This was a short introduction to the rejection sampling technique by an example, which shows how one can do an approximate inference in the absence of the normalizing constant of the given mass function without any integration.

Appendix

In this example, \(\mu=(0, 10)\) is suggested as the mean vector of the proposal distribution with \begin{bmatrix}1000 & 100 \\100 & 250 \end{bmatrix} for the covariance matrix. The following code snippets could help you to implement the above figures.

The function definition is implemented here,
` ````
f<- data-blogger-escaped-code="" data-blogger-escaped-exp="" data-blogger-escaped-function="" data-blogger-escaped-phi="" data-blogger-escaped-return="" data-blogger-escaped-x1="" data-blogger-escaped-x2="" data-blogger-escaped-x="">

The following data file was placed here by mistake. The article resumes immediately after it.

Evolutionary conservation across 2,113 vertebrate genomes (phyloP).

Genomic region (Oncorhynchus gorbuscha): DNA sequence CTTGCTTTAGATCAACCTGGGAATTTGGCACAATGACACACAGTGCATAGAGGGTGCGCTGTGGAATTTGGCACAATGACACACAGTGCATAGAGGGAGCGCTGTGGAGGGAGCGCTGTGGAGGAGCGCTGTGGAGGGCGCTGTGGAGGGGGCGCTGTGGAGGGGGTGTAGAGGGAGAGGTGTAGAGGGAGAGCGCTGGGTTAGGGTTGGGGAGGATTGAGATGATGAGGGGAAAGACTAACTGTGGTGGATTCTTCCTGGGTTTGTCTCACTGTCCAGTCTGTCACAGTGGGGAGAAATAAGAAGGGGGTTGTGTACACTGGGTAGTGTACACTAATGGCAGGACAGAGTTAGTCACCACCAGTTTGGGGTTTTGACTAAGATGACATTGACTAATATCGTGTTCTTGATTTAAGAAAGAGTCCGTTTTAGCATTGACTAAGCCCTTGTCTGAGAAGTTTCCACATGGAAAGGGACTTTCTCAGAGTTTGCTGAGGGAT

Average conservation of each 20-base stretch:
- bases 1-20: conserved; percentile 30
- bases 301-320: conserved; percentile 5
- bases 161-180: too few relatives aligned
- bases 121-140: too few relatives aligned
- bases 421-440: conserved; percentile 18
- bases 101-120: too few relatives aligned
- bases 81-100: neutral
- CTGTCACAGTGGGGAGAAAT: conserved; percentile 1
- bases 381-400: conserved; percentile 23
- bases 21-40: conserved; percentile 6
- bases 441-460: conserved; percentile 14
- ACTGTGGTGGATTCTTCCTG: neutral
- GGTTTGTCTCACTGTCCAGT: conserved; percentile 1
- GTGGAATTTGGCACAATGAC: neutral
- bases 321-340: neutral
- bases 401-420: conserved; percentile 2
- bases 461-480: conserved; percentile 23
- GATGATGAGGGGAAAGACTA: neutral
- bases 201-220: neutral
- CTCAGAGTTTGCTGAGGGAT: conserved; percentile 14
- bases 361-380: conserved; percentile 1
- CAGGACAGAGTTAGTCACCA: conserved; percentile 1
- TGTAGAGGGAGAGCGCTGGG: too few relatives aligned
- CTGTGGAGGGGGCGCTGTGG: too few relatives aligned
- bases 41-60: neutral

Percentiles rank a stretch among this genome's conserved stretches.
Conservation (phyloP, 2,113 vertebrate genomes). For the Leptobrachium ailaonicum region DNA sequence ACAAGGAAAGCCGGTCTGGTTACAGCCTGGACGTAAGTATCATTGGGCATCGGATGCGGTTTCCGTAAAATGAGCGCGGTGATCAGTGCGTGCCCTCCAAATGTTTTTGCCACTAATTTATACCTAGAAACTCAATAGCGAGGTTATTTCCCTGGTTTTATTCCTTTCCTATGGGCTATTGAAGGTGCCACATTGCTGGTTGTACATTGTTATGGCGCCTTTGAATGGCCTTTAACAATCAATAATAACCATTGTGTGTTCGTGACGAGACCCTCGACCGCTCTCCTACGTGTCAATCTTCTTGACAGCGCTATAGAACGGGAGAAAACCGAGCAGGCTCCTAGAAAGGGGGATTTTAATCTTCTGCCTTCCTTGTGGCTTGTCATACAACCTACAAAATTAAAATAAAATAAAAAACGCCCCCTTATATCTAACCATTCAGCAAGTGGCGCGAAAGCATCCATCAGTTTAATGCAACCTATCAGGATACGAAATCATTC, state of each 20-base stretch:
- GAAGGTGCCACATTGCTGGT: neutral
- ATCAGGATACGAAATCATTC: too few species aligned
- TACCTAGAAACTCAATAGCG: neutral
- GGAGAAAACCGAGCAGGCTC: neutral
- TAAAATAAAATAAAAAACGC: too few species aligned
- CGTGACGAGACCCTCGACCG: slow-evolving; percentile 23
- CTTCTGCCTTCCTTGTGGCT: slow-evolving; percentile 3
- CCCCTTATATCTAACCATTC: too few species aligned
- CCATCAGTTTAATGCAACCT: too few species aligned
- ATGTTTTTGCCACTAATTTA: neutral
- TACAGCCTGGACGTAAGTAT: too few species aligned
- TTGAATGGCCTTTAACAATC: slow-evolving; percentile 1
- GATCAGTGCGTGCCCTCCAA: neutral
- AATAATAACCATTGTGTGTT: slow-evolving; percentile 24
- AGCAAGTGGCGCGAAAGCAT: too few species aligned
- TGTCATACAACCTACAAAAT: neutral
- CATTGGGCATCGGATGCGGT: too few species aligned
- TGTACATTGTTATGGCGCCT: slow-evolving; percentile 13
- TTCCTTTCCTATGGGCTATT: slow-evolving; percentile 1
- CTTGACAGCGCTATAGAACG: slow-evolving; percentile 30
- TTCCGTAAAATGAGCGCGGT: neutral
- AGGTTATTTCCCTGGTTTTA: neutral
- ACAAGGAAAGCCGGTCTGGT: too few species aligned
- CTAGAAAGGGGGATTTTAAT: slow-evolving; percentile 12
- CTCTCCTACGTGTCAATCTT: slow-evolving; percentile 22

```

Then \(n\) data is generated randomly to compute the values corresponding to the function \(\tilde{f}\) and \(q\).

` ````
n=10000
x1=runif(n, -20, 20)
x2=runif(n, -15, 8)
mn <- data-blogger-escaped-100="" data-blogger-escaped-10="" data-blogger-escaped-2="" data-blogger-escaped-add="TRUE)" data-blogger-escaped-blue="" data-blogger-escaped-c="" data-blogger-escaped-code="" data-blogger-escaped-col="cols)" data-blogger-escaped-cols="" data-blogger-escaped-dmvnorm="" data-blogger-escaped-f="" data-blogger-escaped-fv="" data-blogger-escaped-green="" data-blogger-escaped-matrix="" data-blogger-escaped-mn="" data-blogger-escaped-mycolorramp="" data-blogger-escaped-nrm="" data-blogger-escaped-open3d="" data-blogger-escaped-p="" data-blogger-escaped-plot3d="" data-blogger-escaped-red="" data-blogger-escaped-sigma="" data-blogger-escaped-x="x1," data-blogger-escaped-y="x2," data-blogger-escaped-yellow="" data-blogger-escaped-z="fv,col">